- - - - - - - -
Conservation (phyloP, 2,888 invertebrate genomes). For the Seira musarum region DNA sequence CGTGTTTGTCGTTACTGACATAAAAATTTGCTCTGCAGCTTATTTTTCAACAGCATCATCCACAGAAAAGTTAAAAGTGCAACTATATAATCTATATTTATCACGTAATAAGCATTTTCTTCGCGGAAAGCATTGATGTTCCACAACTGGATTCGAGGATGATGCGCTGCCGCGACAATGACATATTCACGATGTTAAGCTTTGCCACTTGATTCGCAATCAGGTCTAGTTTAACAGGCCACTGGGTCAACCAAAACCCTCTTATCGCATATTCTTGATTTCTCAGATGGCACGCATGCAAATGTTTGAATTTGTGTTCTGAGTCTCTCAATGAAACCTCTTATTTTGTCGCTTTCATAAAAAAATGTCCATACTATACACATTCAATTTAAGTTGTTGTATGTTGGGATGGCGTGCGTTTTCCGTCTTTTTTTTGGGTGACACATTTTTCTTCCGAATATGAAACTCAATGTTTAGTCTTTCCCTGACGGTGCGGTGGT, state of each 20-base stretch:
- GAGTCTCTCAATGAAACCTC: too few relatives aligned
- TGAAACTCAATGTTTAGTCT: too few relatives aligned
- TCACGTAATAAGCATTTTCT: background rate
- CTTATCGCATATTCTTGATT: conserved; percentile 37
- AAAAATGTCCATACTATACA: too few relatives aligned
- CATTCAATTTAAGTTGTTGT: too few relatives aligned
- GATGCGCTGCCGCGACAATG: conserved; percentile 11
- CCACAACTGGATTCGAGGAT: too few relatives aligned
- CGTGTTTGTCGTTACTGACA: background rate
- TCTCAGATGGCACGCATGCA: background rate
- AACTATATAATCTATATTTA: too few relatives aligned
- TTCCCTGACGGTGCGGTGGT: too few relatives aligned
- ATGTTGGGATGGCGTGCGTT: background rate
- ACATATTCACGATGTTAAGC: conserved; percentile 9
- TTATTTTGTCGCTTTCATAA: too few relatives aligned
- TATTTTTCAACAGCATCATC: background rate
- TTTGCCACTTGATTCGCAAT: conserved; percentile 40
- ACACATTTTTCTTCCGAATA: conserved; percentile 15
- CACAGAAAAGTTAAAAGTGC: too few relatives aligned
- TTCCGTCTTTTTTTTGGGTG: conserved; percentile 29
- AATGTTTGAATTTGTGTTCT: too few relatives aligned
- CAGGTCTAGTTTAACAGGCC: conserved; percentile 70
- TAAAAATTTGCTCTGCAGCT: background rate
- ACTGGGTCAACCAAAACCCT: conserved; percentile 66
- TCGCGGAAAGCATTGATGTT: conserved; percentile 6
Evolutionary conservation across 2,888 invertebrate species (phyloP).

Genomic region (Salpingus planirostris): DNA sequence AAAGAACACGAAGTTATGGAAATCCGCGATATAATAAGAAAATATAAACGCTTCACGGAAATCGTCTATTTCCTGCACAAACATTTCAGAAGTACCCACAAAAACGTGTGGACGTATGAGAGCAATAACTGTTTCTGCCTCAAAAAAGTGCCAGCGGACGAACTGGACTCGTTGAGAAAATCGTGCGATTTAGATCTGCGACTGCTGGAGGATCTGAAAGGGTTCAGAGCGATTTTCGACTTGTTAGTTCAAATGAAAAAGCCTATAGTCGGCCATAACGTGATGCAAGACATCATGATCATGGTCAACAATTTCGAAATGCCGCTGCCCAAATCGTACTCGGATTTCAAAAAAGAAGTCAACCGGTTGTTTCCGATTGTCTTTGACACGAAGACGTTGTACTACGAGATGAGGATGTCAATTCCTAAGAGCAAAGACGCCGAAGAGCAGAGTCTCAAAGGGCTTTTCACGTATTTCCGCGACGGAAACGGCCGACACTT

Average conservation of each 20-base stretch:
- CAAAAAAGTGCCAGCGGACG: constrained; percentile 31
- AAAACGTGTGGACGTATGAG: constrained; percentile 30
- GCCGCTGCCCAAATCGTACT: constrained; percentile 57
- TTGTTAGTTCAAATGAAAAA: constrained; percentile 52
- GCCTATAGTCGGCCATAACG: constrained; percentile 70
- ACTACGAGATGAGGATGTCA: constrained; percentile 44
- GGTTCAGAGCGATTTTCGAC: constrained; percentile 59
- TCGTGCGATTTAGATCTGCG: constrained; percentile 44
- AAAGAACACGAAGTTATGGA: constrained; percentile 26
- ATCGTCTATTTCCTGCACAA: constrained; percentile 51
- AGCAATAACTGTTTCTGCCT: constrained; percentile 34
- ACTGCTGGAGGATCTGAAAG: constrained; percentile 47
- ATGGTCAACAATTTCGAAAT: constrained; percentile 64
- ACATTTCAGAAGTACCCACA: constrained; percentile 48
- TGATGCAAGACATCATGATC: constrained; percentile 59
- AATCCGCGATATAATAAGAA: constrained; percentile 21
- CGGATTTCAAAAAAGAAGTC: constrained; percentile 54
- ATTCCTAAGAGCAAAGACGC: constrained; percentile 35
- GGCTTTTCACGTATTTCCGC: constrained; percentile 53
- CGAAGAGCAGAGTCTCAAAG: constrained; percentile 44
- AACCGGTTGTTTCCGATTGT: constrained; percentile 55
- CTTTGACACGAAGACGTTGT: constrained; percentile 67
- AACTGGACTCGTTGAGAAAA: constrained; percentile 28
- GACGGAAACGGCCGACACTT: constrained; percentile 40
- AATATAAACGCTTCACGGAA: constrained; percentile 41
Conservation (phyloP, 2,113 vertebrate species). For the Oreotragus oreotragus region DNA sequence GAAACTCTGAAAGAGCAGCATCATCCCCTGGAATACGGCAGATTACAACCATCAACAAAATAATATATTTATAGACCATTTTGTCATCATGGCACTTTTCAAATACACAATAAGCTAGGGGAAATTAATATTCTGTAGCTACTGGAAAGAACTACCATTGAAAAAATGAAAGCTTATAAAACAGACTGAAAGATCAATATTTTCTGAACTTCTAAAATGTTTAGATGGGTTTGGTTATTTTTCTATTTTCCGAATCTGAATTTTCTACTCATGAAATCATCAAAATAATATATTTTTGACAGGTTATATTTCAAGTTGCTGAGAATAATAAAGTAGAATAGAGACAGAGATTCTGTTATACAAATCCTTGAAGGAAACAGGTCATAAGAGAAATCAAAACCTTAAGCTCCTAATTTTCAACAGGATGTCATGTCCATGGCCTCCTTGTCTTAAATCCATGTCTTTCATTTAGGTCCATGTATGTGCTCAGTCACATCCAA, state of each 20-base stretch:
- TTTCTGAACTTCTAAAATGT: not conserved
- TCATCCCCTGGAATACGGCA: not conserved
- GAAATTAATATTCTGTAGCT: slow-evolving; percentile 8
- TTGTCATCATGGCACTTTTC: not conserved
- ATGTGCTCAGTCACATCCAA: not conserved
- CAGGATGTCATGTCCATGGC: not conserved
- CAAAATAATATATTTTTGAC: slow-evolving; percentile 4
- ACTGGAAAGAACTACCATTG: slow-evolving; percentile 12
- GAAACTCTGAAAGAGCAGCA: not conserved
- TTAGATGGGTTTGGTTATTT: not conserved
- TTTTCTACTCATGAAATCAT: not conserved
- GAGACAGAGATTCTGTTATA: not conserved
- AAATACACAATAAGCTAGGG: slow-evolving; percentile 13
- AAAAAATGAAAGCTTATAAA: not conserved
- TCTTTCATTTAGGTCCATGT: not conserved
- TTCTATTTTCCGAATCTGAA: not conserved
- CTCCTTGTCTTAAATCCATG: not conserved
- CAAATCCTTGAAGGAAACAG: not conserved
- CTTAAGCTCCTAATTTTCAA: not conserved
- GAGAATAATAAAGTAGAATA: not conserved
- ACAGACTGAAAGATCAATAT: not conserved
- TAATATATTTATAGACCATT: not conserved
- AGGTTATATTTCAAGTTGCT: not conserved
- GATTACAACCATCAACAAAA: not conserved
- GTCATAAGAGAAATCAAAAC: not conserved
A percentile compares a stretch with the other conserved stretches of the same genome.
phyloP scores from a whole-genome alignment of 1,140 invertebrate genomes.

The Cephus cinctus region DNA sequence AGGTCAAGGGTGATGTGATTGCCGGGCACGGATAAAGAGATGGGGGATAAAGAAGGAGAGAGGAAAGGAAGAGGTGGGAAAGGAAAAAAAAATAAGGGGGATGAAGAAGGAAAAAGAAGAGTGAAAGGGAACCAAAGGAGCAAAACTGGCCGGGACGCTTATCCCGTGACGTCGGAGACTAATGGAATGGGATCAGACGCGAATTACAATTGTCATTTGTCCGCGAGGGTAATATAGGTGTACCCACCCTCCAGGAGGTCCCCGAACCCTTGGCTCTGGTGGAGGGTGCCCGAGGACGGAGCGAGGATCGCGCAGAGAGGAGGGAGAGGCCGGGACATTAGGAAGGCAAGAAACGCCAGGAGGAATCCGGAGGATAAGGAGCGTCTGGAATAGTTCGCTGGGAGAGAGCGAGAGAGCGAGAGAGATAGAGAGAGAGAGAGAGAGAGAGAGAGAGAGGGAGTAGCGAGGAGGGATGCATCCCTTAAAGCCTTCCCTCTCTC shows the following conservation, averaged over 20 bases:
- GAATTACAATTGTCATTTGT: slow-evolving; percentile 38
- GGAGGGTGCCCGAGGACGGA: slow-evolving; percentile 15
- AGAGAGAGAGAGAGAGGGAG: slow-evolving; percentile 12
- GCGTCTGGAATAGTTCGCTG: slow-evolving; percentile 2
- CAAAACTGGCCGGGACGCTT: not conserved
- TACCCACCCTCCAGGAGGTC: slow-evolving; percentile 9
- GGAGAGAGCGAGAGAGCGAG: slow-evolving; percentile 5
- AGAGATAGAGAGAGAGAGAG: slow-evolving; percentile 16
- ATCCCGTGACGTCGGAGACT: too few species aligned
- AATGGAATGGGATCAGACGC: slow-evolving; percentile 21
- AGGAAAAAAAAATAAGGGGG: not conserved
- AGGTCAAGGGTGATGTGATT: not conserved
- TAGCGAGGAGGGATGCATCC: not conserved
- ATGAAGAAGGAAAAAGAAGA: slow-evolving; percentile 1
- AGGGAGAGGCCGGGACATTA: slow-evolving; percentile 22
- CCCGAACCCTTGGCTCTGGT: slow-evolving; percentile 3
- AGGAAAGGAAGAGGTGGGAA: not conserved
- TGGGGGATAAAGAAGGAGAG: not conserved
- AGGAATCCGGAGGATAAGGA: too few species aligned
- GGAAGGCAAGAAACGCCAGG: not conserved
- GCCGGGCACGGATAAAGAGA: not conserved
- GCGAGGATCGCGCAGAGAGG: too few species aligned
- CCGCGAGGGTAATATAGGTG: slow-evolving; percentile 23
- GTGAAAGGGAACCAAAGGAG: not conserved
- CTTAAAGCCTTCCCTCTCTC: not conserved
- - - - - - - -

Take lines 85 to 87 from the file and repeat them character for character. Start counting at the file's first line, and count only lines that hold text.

- GGAGGGTGCCCGAGGACGGA: slow-evolving; percentile 15
- AGAGAGAGAGAGAGAGGGAG: slow-evolving; percentile 12
- GCGTCTGGAATAGTTCGCTG: slow-evolving; percentile 2